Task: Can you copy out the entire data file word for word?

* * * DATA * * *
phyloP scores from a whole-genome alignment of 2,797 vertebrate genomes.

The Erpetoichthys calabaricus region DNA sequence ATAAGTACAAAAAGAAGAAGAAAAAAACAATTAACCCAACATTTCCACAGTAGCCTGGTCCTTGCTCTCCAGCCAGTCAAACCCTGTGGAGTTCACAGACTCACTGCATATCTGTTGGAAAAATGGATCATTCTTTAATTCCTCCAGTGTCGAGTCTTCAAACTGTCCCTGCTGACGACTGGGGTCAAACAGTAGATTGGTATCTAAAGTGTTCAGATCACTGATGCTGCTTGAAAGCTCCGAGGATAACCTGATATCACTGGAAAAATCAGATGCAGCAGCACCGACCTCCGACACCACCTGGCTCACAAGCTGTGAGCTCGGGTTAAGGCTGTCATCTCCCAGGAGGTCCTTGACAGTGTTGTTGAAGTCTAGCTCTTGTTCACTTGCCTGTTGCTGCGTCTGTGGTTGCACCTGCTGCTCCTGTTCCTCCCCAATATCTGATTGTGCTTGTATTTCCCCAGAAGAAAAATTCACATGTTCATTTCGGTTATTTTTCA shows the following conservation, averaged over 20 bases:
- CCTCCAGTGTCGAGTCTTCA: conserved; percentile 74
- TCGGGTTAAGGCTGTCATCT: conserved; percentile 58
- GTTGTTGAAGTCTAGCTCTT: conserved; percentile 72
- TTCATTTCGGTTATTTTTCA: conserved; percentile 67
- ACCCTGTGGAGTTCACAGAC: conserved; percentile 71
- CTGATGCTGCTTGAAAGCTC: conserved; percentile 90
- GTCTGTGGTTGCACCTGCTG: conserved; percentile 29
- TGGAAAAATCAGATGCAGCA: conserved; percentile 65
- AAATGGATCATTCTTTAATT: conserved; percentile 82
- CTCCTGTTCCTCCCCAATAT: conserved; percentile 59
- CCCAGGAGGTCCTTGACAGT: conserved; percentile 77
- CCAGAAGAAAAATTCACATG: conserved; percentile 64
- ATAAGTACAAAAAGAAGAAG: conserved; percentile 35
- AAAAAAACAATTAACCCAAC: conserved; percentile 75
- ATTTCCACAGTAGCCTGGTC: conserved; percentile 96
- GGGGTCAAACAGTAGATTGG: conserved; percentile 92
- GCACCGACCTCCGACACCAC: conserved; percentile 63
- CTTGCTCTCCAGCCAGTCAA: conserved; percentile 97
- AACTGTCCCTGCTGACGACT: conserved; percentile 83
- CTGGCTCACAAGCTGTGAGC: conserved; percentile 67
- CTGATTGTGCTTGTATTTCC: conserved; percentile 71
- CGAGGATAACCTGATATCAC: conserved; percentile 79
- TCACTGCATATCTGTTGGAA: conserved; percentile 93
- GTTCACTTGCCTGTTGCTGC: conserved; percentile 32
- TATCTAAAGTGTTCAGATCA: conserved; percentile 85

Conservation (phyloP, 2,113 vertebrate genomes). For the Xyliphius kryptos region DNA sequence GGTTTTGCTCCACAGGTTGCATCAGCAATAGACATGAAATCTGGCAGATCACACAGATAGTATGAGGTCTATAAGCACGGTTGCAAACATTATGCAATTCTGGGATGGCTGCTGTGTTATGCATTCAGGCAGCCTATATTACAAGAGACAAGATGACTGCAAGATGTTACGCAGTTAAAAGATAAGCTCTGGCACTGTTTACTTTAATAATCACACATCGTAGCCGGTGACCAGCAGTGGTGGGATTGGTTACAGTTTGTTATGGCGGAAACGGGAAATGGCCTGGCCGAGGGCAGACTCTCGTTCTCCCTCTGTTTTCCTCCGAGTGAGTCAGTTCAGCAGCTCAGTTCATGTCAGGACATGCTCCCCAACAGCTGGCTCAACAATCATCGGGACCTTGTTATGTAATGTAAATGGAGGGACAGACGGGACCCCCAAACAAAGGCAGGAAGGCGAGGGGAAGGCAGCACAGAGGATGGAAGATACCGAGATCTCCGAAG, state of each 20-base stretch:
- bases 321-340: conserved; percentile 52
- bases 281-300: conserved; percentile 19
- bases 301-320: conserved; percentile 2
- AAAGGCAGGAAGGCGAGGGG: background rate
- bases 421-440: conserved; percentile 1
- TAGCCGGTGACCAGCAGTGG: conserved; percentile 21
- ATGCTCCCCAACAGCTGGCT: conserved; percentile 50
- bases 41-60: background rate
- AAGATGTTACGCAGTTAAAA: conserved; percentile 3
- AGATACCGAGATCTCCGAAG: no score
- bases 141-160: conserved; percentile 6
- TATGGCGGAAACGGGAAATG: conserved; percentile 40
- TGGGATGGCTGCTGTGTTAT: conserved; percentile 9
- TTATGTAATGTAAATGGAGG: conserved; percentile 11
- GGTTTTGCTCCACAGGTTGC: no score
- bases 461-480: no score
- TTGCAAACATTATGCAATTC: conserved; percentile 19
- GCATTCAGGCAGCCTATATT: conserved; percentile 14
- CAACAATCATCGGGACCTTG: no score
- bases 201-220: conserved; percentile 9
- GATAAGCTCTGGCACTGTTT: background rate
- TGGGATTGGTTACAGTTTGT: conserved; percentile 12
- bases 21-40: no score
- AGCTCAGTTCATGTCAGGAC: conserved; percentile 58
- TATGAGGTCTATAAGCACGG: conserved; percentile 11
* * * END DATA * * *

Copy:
phyloP scores from a whole-genome alignment of 2,797 vertebrate genomes.

The Erpetoichthys calabaricus region DNA sequence ATAAGTACAAAAAGAAGAAGAAAAAAACAATTAACCCAACATTTCCACAGTAGCCTGGTCCTTGCTCTCCAGCCAGTCAAACCCTGTGGAGTTCACAGACTCACTGCATATCTGTTGGAAAAATGGATCATTCTTTAATTCCTCCAGTGTCGAGTCTTCAAACTGTCCCTGCTGACGACTGGGGTCAAACAGTAGATTGGTATCTAAAGTGTTCAGATCACTGATGCTGCTTGAAAGCTCCGAGGATAACCTGATATCACTGGAAAAATCAGATGCAGCAGCACCGACCTCCGACACCACCTGGCTCACAAGCTGTGAGCTCGGGTTAAGGCTGTCATCTCCCAGGAGGTCCTTGACAGTGTTGTTGAAGTCTAGCTCTTGTTCACTTGCCTGTTGCTGCGTCTGTGGTTGCACCTGCTGCTCCTGTTCCTCCCCAATATCTGATTGTGCTTGTATTTCCCCAGAAGAAAAATTCACATGTTCATTTCGGTTATTTTTCA shows the following conservation, averaged over 20 bases:
- CCTCCAGTGTCGAGTCTTCA: conserved; percentile 74
- TCGGGTTAAGGCTGTCATCT: conserved; percentile 58
- GTTGTTGAAGTCTAGCTCTT: conserved; percentile 72
- TTCATTTCGGTTATTTTTCA: conserved; percentile 67
- ACCCTGTGGAGTTCACAGAC: conserved; percentile 71
- CTGATGCTGCTTGAAAGCTC: conserved; percentile 90
- GTCTGTGGTTGCACCTGCTG: conserved; percentile 29
- TGGAAAAATCAGATGCAGCA: conserved; percentile 65
- AAATGGATCATTCTTTAATT: conserved; percentile 82
- CTCCTGTTCCTCCCCAATAT: conserved; percentile 59
- CCCAGGAGGTCCTTGACAGT: conserved; percentile 77
- CCAGAAGAAAAATTCACATG: conserved; percentile 64
- ATAAGTACAAAAAGAAGAAG: conserved; percentile 35
- AAAAAAACAATTAACCCAAC: conserved; percentile 75
- ATTTCCACAGTAGCCTGGTC: conserved; percentile 96
- GGGGTCAAACAGTAGATTGG: conserved; percentile 92
- GCACCGACCTCCGACACCAC: conserved; percentile 63
- CTTGCTCTCCAGCCAGTCAA: conserved; percentile 97
- AACTGTCCCTGCTGACGACT: conserved; percentile 83
- CTGGCTCACAAGCTGTGAGC: conserved; percentile 67
- CTGATTGTGCTTGTATTTCC: conserved; percentile 71
- CGAGGATAACCTGATATCAC: conserved; percentile 79
- TCACTGCATATCTGTTGGAA: conserved; percentile 93
- GTTCACTTGCCTGTTGCTGC: conserved; percentile 32
- TATCTAAAGTGTTCAGATCA: conserved; percentile 85

Conservation (phyloP, 2,113 vertebrate genomes). For the Xyliphius kryptos region DNA sequence GGTTTTGCTCCACAGGTTGCATCAGCAATAGACATGAAATCTGGCAGATCACACAGATAGTATGAGGTCTATAAGCACGGTTGCAAACATTATGCAATTCTGGGATGGCTGCTGTGTTATGCATTCAGGCAGCCTATATTACAAGAGACAAGATGACTGCAAGATGTTACGCAGTTAAAAGATAAGCTCTGGCACTGTTTACTTTAATAATCACACATCGTAGCCGGTGACCAGCAGTGGTGGGATTGGTTACAGTTTGTTATGGCGGAAACGGGAAATGGCCTGGCCGAGGGCAGACTCTCGTTCTCCCTCTGTTTTCCTCCGAGTGAGTCAGTTCAGCAGCTCAGTTCATGTCAGGACATGCTCCCCAACAGCTGGCTCAACAATCATCGGGACCTTGTTATGTAATGTAAATGGAGGGACAGACGGGACCCCCAAACAAAGGCAGGAAGGCGAGGGGAAGGCAGCACAGAGGATGGAAGATACCGAGATCTCCGAAG, state of each 20-base stretch:
- bases 321-340: conserved; percentile 52
- bases 281-300: conserved; percentile 19
- bases 301-320: conserved; percentile 2
- AAAGGCAGGAAGGCGAGGGG: background rate
- bases 421-440: conserved; percentile 1
- TAGCCGGTGACCAGCAGTGG: conserved; percentile 21
- ATGCTCCCCAACAGCTGGCT: conserved; percentile 50
- bases 41-60: background rate
- AAGATGTTACGCAGTTAAAA: conserved; percentile 3
- AGATACCGAGATCTCCGAAG: no score
- bases 141-160: conserved; percentile 6
- TATGGCGGAAACGGGAAATG: conserved; percentile 40
- TGGGATGGCTGCTGTGTTAT: conserved; percentile 9
- TTATGTAATGTAAATGGAGG: conserved; percentile 11
- GGTTTTGCTCCACAGGTTGC: no score
- bases 461-480: no score
- TTGCAAACATTATGCAATTC: conserved; percentile 19
- GCATTCAGGCAGCCTATATT: conserved; percentile 14
- CAACAATCATCGGGACCTTG: no score
- bases 201-220: conserved; percentile 9
- GATAAGCTCTGGCACTGTTT: background rate
- TGGGATTGGTTACAGTTTGT: conserved; percentile 12
- bases 21-40: no score
- AGCTCAGTTCATGTCAGGAC: conserved; percentile 58
- TATGAGGTCTATAAGCACGG: conserved; percentile 11